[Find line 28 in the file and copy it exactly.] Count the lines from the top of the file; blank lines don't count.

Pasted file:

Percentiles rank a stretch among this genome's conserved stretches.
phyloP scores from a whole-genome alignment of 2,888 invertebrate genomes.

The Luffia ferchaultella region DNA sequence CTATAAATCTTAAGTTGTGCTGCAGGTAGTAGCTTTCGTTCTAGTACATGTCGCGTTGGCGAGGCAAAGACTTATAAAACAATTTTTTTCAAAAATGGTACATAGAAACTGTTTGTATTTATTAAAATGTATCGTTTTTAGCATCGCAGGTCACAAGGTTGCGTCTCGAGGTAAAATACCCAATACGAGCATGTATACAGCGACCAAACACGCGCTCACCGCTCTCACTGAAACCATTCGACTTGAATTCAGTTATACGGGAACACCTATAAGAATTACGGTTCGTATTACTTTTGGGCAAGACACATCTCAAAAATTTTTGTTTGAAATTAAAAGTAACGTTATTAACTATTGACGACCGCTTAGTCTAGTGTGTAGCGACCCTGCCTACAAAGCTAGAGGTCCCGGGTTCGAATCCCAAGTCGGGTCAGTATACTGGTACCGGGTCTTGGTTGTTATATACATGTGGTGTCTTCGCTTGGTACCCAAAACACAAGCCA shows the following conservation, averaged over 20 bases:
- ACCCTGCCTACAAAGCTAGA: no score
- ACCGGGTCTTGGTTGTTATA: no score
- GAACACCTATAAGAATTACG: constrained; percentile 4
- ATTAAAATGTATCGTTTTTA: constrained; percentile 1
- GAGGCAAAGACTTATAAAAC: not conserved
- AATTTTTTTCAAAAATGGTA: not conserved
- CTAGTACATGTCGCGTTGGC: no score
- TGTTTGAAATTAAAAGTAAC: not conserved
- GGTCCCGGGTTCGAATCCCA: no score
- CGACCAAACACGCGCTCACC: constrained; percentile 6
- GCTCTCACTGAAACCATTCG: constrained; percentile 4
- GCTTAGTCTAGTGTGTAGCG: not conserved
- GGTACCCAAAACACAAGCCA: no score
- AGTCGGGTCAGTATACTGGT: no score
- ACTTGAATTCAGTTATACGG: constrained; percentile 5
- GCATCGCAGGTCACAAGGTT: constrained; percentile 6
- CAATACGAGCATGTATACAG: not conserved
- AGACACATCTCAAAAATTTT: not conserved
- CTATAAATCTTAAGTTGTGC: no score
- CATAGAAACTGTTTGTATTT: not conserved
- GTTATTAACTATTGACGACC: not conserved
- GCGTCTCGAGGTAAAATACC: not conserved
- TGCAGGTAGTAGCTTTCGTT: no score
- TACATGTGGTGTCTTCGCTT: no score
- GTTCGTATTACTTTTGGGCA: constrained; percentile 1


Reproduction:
- GTTCGTATTACTTTTGGGCA: constrained; percentile 1